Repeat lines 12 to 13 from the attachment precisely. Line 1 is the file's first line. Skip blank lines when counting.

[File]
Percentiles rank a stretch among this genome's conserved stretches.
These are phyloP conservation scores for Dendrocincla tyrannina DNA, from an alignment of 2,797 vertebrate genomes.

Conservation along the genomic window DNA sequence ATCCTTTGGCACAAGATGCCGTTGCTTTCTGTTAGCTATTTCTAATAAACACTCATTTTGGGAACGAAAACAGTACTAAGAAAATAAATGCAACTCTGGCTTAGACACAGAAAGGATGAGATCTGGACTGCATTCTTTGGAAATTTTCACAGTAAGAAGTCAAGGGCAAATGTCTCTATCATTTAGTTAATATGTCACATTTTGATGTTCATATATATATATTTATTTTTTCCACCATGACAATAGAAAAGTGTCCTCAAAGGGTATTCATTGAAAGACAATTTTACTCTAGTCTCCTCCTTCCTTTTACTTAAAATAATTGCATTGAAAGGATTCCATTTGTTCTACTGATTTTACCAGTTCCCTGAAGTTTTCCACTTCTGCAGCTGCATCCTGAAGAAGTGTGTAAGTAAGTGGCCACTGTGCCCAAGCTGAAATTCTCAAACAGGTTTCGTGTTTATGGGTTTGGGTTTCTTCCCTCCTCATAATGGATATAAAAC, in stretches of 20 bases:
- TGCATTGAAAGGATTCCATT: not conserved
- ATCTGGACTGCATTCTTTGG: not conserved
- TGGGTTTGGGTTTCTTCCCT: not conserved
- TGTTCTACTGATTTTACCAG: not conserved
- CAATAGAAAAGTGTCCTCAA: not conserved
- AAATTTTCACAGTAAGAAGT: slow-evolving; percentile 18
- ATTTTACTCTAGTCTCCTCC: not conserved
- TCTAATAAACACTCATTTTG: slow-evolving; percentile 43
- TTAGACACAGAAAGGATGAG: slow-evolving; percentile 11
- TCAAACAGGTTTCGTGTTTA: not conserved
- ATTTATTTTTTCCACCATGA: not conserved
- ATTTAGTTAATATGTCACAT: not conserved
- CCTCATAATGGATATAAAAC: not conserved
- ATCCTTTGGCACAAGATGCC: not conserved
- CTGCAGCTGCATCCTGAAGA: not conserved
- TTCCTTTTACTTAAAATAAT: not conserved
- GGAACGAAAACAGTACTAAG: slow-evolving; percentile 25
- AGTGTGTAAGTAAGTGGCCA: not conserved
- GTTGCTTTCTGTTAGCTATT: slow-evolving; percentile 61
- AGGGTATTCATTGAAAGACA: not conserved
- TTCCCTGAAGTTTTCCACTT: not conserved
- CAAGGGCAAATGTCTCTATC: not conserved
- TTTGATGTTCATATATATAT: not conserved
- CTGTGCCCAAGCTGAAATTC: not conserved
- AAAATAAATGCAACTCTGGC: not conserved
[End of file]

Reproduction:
- TTAGACACAGAAAGGATGAG: slow-evolving; percentile 11
- TCAAACAGGTTTCGTGTTTA: not conserved